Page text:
My Green Manifesto

An environmentalist begs his comrades for honesty, accuracy, and a sense of humor

| September-October 2011

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    Paul Hostetler /

  • my-green-manifesto

So many people who speak for the wild world seem to feel the need to speak in the voice of the mystic, a hushed, voice-over reverence. At times like those there’s very little indication that any of us have the quality that many humans find most important for living on earth: a sense of humor. You’d never guess that any of us ever laughed or farted.

Lately, I’ve been invited to give a lot of talks, and when I speak people sit listening, rapt, or at least putting on rapt faces. If I really wanted to make it big I would start intoning the phrase “global warming” over and over. But I’ve got other ideas, however, impure and pesky little ideas that get in the way. For instance, sometimes I think that, from an artistic point of view, the end of the world might be kind of interesting. Another troubling notion is that I’m not really sure I want to be this thing called an environmentalist.

I don’t think it’s unimportant to fight for environmental causes. But the old, guilt-ridden, mystical envirospeak just isn’t cutting it. My role, as I see it, is to try to pull the pole out of the collective environmental ass. For a costume I wear a Hawaiian shirt and to get into character I drink a few beers. Throughout my talks I make jokes about how earnest everyone is and the audience usually laughs along semi-masochistically. I imagine myself to be Bob Dylan at Newport, playing electric guitar among the folkies, trying (futilely) to get them to yell out “Judas.”

This last metaphor was confirmed by one of the door prizes I was given recently, a CD tribute to Rachel Carson’s work. On the way home I listened to a song on the CD that told the story of the osprey’s near demise from DDT and then its remarkable comeback, a subject I once wrote a book about. It is fair to say that Carson is one of my greatest heroes, but the music that came warbling out of my speakers seemed to be sung by a caricature of a late-’50s Pete Seeger wannabe, who wailed about the poisons coursing through the ospreys’ bodies with such excruciating earnestness that it almost made me root for the birds’ death. It makes me long for a new sort of music, a music with energy, irreverence, and drive, a punk osprey tribute sung by, say, the Sex Pistols.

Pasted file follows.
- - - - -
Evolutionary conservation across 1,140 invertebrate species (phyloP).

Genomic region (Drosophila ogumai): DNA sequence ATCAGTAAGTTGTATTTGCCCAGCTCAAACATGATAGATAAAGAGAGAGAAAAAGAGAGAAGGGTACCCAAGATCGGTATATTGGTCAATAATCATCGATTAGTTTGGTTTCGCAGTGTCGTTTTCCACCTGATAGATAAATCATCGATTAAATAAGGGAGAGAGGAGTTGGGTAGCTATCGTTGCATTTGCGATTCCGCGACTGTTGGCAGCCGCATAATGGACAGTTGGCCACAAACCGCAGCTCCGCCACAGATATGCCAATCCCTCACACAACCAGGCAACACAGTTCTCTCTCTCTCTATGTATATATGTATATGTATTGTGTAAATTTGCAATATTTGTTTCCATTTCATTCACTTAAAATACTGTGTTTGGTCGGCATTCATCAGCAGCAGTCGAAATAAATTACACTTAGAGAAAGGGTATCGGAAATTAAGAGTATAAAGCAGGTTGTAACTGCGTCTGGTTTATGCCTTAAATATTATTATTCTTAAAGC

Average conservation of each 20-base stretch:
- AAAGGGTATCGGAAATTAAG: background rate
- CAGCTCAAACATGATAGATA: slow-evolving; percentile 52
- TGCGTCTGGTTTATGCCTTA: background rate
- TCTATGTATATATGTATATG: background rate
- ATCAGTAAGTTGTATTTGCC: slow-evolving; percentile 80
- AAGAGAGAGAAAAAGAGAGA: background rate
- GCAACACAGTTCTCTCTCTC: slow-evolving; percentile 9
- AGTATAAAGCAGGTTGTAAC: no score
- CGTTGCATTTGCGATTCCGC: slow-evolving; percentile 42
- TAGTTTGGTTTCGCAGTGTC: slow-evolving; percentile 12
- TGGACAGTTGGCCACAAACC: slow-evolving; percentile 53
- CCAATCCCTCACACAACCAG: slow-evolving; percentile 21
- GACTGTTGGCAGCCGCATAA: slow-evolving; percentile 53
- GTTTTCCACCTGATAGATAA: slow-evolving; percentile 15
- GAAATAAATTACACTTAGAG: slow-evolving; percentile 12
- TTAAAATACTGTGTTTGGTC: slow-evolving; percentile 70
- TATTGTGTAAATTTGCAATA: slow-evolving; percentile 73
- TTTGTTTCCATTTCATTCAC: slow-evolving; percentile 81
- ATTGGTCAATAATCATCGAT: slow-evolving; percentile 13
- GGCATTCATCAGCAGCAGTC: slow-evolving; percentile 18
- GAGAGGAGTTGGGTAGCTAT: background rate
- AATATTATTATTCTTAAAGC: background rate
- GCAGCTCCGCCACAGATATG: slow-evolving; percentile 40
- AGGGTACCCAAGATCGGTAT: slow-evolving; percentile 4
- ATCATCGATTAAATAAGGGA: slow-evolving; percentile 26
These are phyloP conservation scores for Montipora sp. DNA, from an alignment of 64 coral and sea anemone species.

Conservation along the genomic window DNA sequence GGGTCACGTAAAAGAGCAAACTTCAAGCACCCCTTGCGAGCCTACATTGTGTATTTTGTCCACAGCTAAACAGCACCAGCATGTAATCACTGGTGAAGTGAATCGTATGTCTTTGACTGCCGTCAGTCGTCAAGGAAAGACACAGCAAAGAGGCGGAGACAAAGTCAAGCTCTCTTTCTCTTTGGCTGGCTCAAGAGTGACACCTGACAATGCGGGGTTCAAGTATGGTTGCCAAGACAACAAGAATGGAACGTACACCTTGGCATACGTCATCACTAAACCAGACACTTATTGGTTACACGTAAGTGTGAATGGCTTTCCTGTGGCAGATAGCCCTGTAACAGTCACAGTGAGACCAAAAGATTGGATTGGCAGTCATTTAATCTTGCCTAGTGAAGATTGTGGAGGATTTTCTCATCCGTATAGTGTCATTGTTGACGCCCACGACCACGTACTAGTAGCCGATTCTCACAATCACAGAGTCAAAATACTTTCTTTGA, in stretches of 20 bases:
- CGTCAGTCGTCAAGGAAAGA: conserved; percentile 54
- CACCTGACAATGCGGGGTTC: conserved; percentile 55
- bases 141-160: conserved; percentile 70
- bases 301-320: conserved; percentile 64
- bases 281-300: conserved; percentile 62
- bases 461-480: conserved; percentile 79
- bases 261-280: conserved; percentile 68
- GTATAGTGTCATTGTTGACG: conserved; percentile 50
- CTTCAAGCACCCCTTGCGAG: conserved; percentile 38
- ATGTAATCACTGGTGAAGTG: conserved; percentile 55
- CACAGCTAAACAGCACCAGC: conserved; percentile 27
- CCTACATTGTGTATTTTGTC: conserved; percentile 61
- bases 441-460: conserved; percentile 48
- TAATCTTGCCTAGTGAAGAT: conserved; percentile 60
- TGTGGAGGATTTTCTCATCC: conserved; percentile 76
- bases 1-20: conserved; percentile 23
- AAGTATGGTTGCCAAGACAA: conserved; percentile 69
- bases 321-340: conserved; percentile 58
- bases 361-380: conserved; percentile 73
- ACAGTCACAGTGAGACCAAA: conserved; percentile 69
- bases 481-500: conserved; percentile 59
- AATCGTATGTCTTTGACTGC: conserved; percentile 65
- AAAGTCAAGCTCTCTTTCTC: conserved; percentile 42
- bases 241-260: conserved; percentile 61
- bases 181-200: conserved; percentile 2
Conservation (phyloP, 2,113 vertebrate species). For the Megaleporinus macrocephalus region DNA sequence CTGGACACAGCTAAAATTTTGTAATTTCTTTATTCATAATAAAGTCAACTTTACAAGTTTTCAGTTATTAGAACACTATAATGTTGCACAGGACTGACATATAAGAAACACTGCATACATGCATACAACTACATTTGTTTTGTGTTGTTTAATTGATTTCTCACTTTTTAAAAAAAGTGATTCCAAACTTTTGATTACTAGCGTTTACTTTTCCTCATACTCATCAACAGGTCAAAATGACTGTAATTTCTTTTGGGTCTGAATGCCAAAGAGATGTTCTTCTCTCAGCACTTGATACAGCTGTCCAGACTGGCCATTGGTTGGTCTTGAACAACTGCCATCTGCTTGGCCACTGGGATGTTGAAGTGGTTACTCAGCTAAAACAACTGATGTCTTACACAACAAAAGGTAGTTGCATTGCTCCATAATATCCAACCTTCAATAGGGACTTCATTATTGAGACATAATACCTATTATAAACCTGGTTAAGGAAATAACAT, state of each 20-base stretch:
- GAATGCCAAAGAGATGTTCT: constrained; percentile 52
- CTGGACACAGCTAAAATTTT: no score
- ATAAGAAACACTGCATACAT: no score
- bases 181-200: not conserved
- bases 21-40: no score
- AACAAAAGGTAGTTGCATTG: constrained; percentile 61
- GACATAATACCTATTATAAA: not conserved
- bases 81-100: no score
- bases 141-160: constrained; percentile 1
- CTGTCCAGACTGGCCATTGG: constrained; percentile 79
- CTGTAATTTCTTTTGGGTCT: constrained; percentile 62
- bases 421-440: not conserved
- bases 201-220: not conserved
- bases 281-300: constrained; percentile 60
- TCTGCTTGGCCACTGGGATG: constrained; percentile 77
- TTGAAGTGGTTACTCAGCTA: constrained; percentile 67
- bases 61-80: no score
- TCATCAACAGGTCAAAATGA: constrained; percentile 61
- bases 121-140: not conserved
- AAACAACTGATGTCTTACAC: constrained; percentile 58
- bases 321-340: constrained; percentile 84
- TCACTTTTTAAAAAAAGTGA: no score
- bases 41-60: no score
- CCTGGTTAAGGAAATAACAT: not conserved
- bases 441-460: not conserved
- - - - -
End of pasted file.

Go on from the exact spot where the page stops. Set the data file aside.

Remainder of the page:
What would a new environmental music sound like? It might, I’ll suggest at the risk of coming off like the mystics I just ridiculed, sound a bit like a river. Burbling, lapping, rushing, calm, excited, but above all fluid. And contradictory, too, rushing one way but filled with back eddies and counter­currents. Uncertain and confident all at once. Before I go all Siddhartha on you, however, let me add that it should also be blunt.

Of course it’s hard to keep a fluid, riverlike mind in this time of adamancy and increased hysteria. We live in an age of blowhards, windbags, and he-who-shouts-loudest wins. We are never allowed, not for a moment, to forget GLOBAL WARMING and its corollary admonishment that we must SAVE THE WORLD. Frankly, the subject exhausts me.

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